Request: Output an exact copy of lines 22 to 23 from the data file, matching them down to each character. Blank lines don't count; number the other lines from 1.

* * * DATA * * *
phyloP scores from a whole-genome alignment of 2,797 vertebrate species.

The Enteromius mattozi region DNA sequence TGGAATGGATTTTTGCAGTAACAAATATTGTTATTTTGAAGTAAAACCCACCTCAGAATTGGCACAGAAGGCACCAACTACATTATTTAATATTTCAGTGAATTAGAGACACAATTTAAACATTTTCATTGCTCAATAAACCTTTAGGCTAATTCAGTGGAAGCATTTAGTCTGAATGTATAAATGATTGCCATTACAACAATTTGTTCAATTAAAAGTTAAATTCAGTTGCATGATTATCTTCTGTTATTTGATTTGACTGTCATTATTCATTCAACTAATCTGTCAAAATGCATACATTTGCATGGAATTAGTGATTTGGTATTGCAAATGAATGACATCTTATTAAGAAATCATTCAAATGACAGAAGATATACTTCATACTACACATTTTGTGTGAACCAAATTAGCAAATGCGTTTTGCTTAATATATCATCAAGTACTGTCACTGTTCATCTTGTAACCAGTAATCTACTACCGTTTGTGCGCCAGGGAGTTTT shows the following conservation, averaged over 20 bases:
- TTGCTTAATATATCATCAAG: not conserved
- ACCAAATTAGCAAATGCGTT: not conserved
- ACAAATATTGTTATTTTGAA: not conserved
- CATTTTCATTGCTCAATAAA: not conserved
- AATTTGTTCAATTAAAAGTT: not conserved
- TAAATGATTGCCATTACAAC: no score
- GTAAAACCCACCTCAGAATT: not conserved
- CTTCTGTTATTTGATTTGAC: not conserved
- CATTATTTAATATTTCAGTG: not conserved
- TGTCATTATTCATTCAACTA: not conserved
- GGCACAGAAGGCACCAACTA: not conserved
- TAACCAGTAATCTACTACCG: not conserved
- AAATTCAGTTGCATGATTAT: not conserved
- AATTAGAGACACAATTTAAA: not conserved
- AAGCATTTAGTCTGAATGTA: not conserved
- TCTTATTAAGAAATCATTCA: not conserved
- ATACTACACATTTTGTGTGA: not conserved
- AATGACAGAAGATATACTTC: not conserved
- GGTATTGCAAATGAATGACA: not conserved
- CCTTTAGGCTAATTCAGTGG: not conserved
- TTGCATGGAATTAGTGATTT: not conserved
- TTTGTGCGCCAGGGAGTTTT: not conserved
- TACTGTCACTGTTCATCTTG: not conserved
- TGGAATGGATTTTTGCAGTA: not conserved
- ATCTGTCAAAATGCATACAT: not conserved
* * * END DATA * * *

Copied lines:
- CCTTTAGGCTAATTCAGTGG: not conserved
- TTGCATGGAATTAGTGATTT: not conserved